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Lainey Lui

May 14, 2018 by Speakers' Spotlight

Lainey Lui Opens a Window to Our Culture

Elaine “Lainey” Lui has been breaking entertainment news since the launch of her world-famous celebrity gossip website, LaineyGossip.com, and as a correspondent on CTV’s Canada’s #1 entertainment show, etalk. Also a co-host on CTV’s The Social, Lainey is recognized for her unique insights into Hollywood and pop culture, along with her sharp business acumen as a successful female entrepreneur.

In a far-reaching and intimate profile in The Washington Post, we get a complete picture of Lui’s rise in an era of gossip blogging and where her brand of entertainment news fits in what can often be a hostile landscape. Here are some highlights from the must-read piece:

Lui, 44, is a gossip evangelist. She believes in its value and its power: As a communication tool, a collective finger on the pulse of our culture, a means of sussing out our morals, our insecurities, our aspirations, our fears. She’s part investigative reporter, part breaking-news ethicist, part social anthropologist.

“My job,” she says, “is to dissect the celebrity ecosystem.”

Lui doesn’t just cover celebrities. She covers celebrity, which she understands is not some incidental byproduct of an entertainment career but a profession unto itself.

“The conversation about celebrity gossip is a conversation about ourselves, not about the subject,” Lui says. “It’s an illumination about who we are and what we believe in.”

Lui was 30 years old when she left her job in social work at the University of British Columbia to move home to Toronto to care for her mother. Staving off loneliness, Lui would send a daily email of her musings on celebrity to two of her former colleagues. They started sending it to two friends of theirs, and so on, until Lui had a newsletter with thousands of readers. When her email list grew so big it crashed the server, a friend suggested Lui start a blog. Lui’s reply: “What’s a blog?” It was 2003.

She wrote her blog from 6 to 10 p.m., after getting home from her day job. “I had no sources. It was not a career,” she says.

Only a few months after LaineyGossip.com went live, “I started getting contacted by people who were working in the industry who were like, ‘I really like your take on this situation. You’re not far off,’ ” Lui says. By 2006, it was her career, as she took Lainey Gossip full time.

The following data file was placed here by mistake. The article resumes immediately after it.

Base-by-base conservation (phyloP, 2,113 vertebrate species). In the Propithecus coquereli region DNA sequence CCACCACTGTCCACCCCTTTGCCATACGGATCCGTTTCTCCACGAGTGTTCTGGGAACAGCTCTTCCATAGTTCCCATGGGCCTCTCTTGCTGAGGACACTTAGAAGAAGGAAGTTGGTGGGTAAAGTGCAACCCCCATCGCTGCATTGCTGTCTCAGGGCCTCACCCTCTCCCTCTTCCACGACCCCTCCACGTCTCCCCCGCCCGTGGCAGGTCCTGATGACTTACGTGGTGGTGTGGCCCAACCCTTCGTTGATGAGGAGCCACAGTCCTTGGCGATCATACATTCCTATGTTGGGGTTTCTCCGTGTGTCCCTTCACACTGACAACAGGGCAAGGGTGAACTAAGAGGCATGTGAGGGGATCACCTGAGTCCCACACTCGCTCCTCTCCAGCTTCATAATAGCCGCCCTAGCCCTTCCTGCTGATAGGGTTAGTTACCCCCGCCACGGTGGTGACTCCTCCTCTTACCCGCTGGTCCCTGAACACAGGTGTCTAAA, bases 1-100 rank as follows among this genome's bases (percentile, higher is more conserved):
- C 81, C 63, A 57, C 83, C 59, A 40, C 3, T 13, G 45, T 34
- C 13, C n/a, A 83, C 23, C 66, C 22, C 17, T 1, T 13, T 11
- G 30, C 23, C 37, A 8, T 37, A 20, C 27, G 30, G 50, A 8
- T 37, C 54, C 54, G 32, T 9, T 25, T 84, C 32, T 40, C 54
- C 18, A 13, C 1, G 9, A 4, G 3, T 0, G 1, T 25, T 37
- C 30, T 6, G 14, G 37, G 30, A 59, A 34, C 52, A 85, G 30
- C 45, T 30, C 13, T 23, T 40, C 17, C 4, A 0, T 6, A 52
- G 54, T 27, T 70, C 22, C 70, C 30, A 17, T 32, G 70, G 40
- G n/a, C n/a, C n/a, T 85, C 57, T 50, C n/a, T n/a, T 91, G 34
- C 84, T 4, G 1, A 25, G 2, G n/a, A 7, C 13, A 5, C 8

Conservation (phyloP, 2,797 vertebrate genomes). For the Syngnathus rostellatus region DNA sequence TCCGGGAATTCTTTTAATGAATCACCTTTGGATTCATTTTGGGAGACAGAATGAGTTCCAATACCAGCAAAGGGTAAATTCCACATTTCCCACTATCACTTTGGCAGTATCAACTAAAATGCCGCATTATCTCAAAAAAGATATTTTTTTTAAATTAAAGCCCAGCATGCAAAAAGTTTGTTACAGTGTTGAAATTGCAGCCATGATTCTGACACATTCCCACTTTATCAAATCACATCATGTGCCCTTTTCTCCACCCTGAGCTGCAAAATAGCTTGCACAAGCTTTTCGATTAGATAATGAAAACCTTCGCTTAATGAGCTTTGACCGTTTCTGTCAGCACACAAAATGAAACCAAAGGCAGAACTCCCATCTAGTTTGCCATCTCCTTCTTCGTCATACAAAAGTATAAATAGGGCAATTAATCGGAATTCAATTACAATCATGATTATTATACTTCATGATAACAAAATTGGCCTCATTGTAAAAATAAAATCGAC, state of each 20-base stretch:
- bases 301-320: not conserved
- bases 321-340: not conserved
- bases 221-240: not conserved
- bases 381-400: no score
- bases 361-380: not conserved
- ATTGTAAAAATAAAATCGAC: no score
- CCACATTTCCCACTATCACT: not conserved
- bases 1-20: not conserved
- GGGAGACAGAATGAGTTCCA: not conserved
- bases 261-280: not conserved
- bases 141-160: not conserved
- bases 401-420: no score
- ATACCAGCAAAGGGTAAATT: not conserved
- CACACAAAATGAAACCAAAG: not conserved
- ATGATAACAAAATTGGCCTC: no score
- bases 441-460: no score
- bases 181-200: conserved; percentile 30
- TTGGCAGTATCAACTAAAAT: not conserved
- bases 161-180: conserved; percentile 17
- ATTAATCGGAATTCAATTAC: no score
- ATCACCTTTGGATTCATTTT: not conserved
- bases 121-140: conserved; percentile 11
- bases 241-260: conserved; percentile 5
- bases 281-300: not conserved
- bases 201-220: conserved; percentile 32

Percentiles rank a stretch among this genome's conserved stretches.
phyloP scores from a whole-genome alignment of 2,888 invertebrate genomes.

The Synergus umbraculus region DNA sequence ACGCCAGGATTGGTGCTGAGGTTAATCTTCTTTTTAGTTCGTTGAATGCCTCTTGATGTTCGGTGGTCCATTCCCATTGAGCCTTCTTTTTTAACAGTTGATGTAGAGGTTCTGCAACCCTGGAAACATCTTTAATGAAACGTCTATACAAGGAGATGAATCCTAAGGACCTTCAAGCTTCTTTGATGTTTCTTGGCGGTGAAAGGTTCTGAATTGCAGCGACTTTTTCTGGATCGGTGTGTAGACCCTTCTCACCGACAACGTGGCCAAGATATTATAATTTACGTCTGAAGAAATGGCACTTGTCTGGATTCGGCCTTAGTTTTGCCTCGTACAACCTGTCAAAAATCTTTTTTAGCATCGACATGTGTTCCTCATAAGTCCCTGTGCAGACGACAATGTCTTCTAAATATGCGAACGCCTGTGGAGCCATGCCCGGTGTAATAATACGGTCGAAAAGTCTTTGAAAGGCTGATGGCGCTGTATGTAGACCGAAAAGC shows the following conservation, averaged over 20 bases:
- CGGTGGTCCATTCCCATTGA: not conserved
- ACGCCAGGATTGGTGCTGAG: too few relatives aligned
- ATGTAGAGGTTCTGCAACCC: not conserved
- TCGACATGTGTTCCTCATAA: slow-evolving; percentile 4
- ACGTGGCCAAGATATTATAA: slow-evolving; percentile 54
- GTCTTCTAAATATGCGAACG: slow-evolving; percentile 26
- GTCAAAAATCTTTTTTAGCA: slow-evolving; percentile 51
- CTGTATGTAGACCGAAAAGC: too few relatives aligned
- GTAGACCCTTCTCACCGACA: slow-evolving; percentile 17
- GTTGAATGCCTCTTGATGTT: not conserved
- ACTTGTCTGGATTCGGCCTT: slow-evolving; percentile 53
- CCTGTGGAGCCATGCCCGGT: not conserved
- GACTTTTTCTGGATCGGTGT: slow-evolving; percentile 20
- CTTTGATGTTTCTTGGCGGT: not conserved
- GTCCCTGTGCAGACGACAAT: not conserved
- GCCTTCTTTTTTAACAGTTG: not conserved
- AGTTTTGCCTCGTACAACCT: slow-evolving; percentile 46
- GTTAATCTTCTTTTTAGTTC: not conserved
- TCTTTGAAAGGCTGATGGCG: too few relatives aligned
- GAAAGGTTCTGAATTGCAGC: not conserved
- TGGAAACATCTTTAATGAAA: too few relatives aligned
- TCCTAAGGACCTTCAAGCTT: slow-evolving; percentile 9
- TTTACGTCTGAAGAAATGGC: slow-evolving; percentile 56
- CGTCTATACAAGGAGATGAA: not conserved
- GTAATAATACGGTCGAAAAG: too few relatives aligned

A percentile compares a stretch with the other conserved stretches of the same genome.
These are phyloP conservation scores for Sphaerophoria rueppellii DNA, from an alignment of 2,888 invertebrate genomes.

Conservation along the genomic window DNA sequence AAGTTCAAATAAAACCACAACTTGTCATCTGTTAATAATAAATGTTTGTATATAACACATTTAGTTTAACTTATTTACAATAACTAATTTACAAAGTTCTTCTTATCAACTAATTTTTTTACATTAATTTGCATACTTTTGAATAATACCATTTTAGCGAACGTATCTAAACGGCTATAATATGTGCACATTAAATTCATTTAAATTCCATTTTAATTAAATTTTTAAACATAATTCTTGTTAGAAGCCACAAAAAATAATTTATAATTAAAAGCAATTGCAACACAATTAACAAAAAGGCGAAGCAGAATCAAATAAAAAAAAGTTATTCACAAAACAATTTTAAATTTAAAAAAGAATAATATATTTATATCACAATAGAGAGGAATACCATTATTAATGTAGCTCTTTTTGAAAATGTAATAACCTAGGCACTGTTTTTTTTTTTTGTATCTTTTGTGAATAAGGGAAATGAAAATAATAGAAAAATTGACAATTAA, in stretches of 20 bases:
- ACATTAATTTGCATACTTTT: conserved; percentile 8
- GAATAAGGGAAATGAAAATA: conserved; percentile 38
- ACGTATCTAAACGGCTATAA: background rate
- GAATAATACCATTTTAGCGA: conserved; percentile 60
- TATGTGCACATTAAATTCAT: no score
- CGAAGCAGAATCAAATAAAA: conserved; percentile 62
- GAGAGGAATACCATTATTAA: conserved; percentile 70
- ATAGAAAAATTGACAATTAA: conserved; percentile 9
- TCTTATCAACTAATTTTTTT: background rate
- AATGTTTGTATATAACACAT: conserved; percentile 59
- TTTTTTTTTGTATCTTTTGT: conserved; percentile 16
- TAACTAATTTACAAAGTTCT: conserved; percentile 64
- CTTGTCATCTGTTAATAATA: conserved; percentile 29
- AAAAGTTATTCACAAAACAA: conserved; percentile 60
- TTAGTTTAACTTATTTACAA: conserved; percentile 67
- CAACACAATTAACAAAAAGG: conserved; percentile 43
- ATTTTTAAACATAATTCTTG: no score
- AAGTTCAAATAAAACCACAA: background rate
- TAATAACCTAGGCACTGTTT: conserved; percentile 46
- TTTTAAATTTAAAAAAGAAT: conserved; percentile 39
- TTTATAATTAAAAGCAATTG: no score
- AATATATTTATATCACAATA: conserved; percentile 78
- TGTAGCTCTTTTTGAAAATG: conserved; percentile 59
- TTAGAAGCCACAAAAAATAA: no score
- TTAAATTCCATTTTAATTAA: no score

Though she didn’t realize it then, Lui was part of an Internet gossip wave, launching her site around the same time as Perez Hilton, dlisted, Just Jared and PopSugar — a fleet of voice-y, irreverent, online-only upstarts that were about to disrupt the entire celebrity gossip industry.

“No one — People magazine, Entertainment Weekly, E! — none of them saw these gossip bloggers coming,” BuzzFeed’s Petersen said. “In the mid-2000s, they really significantly and permanently changed the rules about how this stuff works.”

The established players respected formal guidelines set by publicists and traded soft-focus, sycophantic “stories” for, say, the exclusive rights to wedding photos. Lui and her cohort had no access to protect and, therefore, no incentive to say anything other than what they thought. And where Perez had snark and Just Jared brought almost pathological positivity, Lui saw in gossip “the ultimate case study of humanity.”

Her stories explored not just that day’s scuttlebutt but also the psychological underpinnings of the public’s fixations. Take Lui’s explanation of that perennial question of gossips: Is Jennifer Aniston Pregnant, or Did She Just Eat Tacos For Lunch to Fill the Crushing Emptiness Inside Her That Only a Baby Can Fill?

“I’ll talk about it from the perspective of: Why is everyone so keen on her having a baby? What does that say about us?” Lui said. “That projection is a lens that we can dissect about society’s views on how women contribute to our community and what being the ‘ideal woman’ is.”

Lainey Gossip receives 1.3 million monthly visits and has a deep roster of writers. Lui, who is Chinese Canadian, has made a point to hire mostly women, many of whom are women of color. “I feel like that’s what the Internet has given us an opportunity to do: lift up these voices.”